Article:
If you want a beautiful world, you don’t start there. If you want a beautiful world, you start immediately in with what kinds of communication and tones and ways of being together. And if those are beautiful, they beget more beauty in the world, they beget so caring is not like some abstracting thing. It’s something is in the nuance, not just of my actions, but of the ways that my cheeks turn pink or that I get tears in my eyes or that right? Or that I stay up late at night worrying about how to care about how to attend something that I don’t understand. And so that those processes are actually going to go so far beyond the first order of solutions, they’re going to go deeply into relationships that then produce other relationships that produce other relationships. And so, the whole thing about the mechanistic fix it is that you’re fixing something broken, but the broken thing isn’t the broken thing. The Broken thing is an expression of a trans contextual relational processing and mutual learning that is producing this thing that is divine realizing so so how to then be in relationships in such a way that that relationship allows the other relationships and the other relationships beyond that, to have an produced vitality.
Carola Verschoor 34:40
Marco van Hout 34:40
Super important message for all of us designers out there because we always trying to fix things and that’s so much embedded in our mindset. It’s hard to get out.
Carola Verschoor 34:51
Yeah. And to your question. How do we perceive your words, your message, your communication We are also seeing you as you speak, thanks to digital technologies. Personally, thank you, you have spoken to my heart with these words so I can feel the uplift of really a very emotional sense. Obviously I’m Latin America disclaimer there, but very,
Marco van Hout 35:20
Don’t start crying now, Carola.
Carola Verschoor 35:22
I’m very uplifting sense of, wow, yes, let’s build towards that let’s build to something that allows the continuity and the thriving of those relationships. So, to close, we’d like to ask you, you can read it behind us, Dear future, I’m ready to complete the sentence. Dear future, I am ready.
Nora Bateson 35:48
Dear future I am ready. It is very, very strange. The super weird, the kinky the unexpected. The details that don’t make sense the things that happen in peripheral vision that do not land, I have the things I have no words for the ways that I have never been before. The me I have never met yet.
Marco van Hout 36:17
Oh, very poetic!
Carola Verschoor 36:20
We’re ready for that. Nora, thank you so much. It’s been super inspiring you having you on our podcast. So thanks so much.
Marco van Hout 36:30
And we can make like five episodes, I think with Nora.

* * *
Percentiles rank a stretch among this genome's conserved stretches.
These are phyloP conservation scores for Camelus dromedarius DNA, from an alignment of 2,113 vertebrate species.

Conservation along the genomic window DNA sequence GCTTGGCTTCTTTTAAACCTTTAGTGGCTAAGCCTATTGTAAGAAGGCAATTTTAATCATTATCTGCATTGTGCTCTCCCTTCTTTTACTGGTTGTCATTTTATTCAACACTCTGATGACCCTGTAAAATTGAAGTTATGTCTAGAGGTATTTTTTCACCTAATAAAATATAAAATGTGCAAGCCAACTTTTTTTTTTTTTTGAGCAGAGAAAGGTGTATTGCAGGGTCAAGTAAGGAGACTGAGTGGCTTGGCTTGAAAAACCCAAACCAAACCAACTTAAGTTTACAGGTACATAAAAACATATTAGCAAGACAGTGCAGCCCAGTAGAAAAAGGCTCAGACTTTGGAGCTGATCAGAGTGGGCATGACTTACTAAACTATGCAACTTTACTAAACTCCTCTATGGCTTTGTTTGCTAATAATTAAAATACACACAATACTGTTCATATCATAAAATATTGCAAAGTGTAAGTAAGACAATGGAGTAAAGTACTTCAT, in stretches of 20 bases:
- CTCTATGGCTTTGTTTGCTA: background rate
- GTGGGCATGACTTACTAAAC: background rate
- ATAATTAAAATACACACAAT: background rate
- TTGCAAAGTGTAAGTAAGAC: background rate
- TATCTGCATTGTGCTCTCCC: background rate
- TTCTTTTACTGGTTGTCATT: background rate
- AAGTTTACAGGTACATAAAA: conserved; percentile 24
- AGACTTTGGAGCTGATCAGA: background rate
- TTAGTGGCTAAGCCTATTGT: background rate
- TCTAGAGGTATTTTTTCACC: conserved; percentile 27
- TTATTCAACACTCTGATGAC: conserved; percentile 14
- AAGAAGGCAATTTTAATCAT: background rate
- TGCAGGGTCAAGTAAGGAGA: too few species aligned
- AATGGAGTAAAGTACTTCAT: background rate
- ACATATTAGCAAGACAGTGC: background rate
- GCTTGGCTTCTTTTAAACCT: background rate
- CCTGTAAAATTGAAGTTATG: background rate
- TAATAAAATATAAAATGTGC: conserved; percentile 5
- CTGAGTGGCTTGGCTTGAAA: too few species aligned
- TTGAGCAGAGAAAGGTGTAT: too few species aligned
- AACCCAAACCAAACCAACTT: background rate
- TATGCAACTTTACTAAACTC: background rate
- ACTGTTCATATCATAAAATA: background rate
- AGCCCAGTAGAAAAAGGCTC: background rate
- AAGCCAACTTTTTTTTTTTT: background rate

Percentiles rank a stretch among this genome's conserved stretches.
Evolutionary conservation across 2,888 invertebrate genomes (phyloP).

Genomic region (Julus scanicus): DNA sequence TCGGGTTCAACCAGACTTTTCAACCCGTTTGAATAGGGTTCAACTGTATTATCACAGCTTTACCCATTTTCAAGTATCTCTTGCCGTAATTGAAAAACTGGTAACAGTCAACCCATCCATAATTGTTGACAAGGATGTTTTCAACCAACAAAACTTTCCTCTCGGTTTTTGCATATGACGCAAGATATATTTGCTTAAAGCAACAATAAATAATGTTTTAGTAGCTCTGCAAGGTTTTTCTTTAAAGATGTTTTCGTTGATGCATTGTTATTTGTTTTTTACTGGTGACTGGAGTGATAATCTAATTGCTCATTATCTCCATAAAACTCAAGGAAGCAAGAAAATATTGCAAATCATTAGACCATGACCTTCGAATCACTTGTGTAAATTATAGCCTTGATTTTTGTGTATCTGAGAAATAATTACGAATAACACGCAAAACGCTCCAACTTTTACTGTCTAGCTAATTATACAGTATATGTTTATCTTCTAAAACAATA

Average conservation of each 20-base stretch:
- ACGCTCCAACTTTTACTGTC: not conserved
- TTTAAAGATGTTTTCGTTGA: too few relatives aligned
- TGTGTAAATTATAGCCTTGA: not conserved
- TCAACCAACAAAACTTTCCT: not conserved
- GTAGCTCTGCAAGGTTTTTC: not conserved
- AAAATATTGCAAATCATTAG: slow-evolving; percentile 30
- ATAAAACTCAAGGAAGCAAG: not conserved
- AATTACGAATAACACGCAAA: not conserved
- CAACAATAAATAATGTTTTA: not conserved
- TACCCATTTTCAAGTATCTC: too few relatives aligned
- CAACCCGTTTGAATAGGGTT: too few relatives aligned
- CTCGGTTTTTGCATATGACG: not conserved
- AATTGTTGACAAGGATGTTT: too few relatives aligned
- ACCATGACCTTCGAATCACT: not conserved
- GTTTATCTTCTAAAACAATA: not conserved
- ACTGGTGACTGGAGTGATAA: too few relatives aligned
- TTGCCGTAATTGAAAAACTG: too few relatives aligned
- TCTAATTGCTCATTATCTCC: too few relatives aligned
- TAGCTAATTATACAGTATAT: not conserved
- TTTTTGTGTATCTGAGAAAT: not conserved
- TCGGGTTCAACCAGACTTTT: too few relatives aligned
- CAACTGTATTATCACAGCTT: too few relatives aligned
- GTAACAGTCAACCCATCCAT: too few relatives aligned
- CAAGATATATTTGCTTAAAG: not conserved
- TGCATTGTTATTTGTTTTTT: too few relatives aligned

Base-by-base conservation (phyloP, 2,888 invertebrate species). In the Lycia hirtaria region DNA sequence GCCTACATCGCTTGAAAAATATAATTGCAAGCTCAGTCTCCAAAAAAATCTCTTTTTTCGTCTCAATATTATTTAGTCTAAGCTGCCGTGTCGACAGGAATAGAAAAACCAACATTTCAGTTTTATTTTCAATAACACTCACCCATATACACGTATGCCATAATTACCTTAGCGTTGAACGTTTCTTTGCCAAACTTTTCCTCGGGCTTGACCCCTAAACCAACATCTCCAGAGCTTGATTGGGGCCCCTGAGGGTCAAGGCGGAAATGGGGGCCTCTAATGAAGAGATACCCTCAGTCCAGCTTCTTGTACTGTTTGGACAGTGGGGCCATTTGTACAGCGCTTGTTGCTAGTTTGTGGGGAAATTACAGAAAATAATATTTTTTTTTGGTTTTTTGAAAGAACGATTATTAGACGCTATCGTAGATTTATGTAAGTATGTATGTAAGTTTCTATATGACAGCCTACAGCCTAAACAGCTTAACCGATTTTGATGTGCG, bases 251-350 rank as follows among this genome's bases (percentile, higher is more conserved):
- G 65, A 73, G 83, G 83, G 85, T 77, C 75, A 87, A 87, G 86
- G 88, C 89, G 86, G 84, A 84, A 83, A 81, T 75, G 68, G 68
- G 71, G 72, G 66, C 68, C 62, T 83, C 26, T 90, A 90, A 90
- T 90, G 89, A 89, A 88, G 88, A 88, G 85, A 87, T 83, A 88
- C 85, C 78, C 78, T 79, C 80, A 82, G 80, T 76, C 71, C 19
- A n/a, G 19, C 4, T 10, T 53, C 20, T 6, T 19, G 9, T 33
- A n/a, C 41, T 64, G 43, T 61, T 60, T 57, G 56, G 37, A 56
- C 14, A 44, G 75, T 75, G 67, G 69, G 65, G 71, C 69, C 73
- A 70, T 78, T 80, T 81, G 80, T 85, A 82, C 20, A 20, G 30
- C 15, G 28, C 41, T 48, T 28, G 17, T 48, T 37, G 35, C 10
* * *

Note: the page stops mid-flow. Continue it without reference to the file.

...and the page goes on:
Nora Bateson 36:37
Thank you so much, and good luck with your project.
Carola Verschoor 36:42
We know that you’re on the rollout of the warm data labs and that you’ve done several, how is that going to continue to evolve? Do you know, does it have some of,
Nora Bateson 36:52
Oh my gosh, this whole warm data world is so incredible the community that this is, you know, my fear was that the warm data lab process is going to turn into a tool, and it was going to be like world cafe or you know, agile or something. And it was going to get McKinsey and it was going to get turned into how to fix, you know, organizations and find solutions. And so that, of course, was the last thing I ever wanted to see happen. Because this process and what’s underneath it is actually based in life. It’s really another thing, it’s really another thing and the rigor and the history and the deep theoretical underpinnings that they are. I mean, they’re beautiful, and they’re my history, they’re my grandfathers and fathers, and, you know, ancient cultures from all over the world. And so, I don’t want to see this turned into some sort of, you know, conference tool for capitalism, like, no, I don’t want that. And I was afraid it was going to happen, and it didn’t happen. And now we have 600 people who’ve been through the course. And they are, you know, engaging in reading salons, and they are taking part in all kinds of community work. And we’re just starting a huge project. That’s about 10,000 communities. And it is like, all I can tell you is that there is a wildfire in warm data right now.
Marco van Hout 38:20
That’s warm our hands there as well, that fire.
Carola Verschoor 38:22
Nora Bateson 38:25
And people are realizing, right? The world is not, it’s not a code to be hacked, not a formula to be gotten, it’s not a puzzle to be fit, you know, produced. This is a dance that you enter, it’s a love affair that you partake in, it’s a, you know, it’s a garden, that you have to be in the soil and change the pH of the soil. If you want to see something else grow, you can’t just start off with a new garden strategy. I mean, the communities that I work with that are the most betrayed, around the world. So we work in refugee camps, we work in, you know, all over the world in different kinds of communities, including very affluent communities and, you know, Parliament’s and so on. There is not one doubt in my mind, where the change is. I mean, the people who are in the worst conditions have an embodied understanding of the complexity and the trans contextual issues and the double bind quicker than anyone at the top.
Marco van Hout 39:33
Thank you so much.
Carola Verschoor 39:34
Thank you so much for your time. We’re one minute to 11:00 o Clock…. (fading out)